The London encyclopaedia, or, Universal dictionary of science, art, literature, and practical mechanics, by the orig. ed. of the Encyclopaedia metropolitana [T. Curtis].

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Thomas Curtis (of Grove house sch, Islington)
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Page 238 - oblivia potant. This inscription has very properly been changed for the most apposite text which could have been found in Scripture :—Whosoever drinketh of this water shall thirst again : but whosoever drinketh of the water that
Page 274 - How soft the music of those village bells, Falling at intervals upon the ear In cadence sweet, now dying all away, Now pealing loud again, and louder still, Clear and sonorous as the gale comes on ' With easy force it opens all the
Page 283 - He that has light within his own clear breast, May sit i' the centre, and enjoy bright day. But he that hides a dark soul and foul thoughts, Benighted walks under the mid-day sun; Himself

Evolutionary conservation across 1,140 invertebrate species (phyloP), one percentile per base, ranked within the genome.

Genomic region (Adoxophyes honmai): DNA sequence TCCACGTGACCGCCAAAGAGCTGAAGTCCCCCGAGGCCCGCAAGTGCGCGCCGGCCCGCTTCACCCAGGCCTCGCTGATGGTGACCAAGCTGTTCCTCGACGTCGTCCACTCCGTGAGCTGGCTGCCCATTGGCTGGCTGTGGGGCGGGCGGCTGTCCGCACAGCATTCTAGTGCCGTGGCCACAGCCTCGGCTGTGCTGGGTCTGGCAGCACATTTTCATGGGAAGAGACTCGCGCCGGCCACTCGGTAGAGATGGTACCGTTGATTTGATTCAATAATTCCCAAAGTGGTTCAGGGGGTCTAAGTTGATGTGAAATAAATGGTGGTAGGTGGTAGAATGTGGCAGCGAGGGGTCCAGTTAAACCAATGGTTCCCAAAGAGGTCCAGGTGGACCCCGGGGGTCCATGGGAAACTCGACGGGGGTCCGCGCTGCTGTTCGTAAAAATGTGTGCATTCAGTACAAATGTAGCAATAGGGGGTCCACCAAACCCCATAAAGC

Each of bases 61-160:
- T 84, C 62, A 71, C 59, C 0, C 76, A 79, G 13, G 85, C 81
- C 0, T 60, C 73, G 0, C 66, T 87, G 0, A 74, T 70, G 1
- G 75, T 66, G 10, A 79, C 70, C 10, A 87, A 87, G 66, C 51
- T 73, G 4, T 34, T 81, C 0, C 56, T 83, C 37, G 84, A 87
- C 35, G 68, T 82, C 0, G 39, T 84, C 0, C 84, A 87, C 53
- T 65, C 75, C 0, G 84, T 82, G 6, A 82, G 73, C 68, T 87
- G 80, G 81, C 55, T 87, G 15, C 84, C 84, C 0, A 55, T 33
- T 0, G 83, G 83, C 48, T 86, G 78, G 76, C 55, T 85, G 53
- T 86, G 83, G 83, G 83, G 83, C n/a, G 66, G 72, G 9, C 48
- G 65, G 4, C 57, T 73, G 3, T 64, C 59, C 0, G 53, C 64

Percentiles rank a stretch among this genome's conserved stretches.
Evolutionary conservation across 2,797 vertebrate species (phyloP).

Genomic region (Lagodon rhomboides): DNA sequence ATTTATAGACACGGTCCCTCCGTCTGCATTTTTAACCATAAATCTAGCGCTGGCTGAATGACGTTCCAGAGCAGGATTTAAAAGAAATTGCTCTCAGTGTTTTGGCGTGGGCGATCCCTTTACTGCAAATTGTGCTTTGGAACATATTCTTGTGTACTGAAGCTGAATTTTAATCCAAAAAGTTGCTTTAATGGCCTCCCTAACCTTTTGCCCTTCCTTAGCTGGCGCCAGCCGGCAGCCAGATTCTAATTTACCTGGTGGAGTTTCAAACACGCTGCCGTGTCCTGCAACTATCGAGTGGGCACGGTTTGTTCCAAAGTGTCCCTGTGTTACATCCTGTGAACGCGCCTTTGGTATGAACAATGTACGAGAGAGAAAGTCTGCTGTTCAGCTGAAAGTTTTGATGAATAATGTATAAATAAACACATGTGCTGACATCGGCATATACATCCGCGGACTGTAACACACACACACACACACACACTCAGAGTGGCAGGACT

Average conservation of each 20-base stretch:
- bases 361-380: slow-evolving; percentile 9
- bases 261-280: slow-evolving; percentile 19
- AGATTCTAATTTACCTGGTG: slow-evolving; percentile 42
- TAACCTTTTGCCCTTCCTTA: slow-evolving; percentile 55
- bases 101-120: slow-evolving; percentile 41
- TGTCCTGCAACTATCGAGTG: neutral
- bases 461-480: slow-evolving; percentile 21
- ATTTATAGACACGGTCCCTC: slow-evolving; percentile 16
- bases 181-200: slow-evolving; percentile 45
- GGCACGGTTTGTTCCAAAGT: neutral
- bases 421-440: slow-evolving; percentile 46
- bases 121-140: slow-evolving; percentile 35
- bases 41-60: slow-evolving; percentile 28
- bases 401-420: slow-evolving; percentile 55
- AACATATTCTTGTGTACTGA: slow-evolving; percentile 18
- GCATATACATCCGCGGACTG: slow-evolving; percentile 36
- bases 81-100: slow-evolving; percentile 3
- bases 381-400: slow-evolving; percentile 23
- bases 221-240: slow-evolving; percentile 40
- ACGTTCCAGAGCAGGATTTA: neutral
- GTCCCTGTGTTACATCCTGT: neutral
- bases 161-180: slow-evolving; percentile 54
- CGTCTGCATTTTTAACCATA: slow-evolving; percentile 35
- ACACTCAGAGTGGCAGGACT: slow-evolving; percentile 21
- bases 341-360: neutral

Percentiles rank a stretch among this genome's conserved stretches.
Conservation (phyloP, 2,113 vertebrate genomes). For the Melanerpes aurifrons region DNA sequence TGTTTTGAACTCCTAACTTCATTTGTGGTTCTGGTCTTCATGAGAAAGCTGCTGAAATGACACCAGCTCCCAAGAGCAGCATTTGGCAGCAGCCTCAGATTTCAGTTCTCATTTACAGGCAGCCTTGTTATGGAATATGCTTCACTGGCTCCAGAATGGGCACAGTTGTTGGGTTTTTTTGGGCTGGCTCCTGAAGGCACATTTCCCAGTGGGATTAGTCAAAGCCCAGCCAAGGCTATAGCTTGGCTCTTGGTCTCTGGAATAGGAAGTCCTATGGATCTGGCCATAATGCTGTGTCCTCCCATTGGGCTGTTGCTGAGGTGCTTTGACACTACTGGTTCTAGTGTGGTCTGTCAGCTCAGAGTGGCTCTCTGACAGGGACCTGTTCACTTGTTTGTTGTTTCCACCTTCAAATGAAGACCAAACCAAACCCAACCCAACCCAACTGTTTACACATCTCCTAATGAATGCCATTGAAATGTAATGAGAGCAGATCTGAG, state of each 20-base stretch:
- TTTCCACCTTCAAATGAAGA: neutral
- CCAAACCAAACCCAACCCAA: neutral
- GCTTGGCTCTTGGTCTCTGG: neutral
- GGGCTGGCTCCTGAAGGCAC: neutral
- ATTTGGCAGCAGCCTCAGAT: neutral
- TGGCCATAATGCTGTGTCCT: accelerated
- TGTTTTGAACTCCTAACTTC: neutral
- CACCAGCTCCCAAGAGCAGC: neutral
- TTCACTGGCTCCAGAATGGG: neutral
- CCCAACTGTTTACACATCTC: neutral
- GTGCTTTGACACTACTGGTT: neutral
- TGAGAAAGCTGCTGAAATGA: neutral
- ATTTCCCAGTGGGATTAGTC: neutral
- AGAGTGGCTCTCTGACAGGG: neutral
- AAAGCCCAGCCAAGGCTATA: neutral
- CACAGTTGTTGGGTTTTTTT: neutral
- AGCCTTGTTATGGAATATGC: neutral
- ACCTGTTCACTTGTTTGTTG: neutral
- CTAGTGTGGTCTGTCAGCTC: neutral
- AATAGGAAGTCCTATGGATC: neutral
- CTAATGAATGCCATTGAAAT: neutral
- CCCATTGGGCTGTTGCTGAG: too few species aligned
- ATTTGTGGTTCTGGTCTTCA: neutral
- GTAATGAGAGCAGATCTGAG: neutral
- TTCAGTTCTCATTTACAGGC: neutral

Page 18 - waves, There rest, if any rest can harbour there, And reassembling our afflicted powers. Consult how we may henceforth most offend Our enemy, our own loss how repair, How overcome this dire calamity, What reinforcements we may gain from hope ; If not, what resolution from despair.
Page 338 - Pleased with his guests the good man learned to glow. And quite forgot their vices in their woe ; Careless their merits or their faults to Kan, His pity gave ere charity began.
Page 40 - Thy riches, and thy fairs, thy merchandise, thy mariners, and thy pilots, thy calkcrs, and the occupiers of thy merchandise, and all thy men of war, that are in thee, and in all thy company which is in the midst of thee, shall fall into the midst of the seas in the days of thy ruin.
Page 84 - Angels, contented with their fame in heaven Seek not the praise of men : the other sort, In might though wondrous, and in acts of war, Nor of renown less eager, yet by doom Cancelled from heaven and sacred memory, Nameless in dark oblivion let them dwell.
Page 272 - There are also celestial bodies, and bodies terrestrial : but the glory of the celestial is one, and the glory of the terrestrial is another. 1 Cor. xv.
Page 195 - gone round Neptune's salt wash, and Tcllus' orbed ground ; And thirty dozen moons, with borrowed sheen, About the world have times twelve thirties been ; Since love our hearts, and Hymen did our hands Unite commutuai in most sacred bands.
Page 53 - to life, he is pleased, in his appointed time, effectually to call by his word and spirit out of that state of sin and death, in which they are by nature, to grace and salvation by Jesus Christ. And

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